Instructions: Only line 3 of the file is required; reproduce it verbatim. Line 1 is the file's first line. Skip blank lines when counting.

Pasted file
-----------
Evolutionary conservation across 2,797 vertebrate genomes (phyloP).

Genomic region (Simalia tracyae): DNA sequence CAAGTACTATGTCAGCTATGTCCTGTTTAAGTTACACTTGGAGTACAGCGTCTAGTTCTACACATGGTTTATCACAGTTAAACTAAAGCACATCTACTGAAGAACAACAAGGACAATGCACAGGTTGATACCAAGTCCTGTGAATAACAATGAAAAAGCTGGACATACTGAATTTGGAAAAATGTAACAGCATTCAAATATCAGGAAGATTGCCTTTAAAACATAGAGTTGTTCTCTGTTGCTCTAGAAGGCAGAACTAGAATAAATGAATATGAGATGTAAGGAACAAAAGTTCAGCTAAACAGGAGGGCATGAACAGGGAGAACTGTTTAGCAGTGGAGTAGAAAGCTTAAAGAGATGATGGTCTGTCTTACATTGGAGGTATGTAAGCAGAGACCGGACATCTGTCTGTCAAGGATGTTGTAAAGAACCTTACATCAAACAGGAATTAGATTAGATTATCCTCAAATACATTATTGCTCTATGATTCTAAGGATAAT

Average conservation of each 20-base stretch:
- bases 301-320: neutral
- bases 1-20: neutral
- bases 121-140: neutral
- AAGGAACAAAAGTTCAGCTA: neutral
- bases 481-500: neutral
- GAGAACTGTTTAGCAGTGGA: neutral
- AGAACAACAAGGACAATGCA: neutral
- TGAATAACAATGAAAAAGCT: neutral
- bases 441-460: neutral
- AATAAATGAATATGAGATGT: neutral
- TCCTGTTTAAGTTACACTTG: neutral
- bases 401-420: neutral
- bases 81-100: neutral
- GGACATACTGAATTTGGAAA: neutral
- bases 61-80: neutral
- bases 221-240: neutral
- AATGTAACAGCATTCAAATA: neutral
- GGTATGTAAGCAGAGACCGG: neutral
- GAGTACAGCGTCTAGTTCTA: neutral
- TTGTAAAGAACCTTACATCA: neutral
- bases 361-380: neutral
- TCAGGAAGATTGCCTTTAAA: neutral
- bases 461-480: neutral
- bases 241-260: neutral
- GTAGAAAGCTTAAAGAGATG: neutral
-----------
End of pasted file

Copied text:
Average conservation of each 20-base stretch: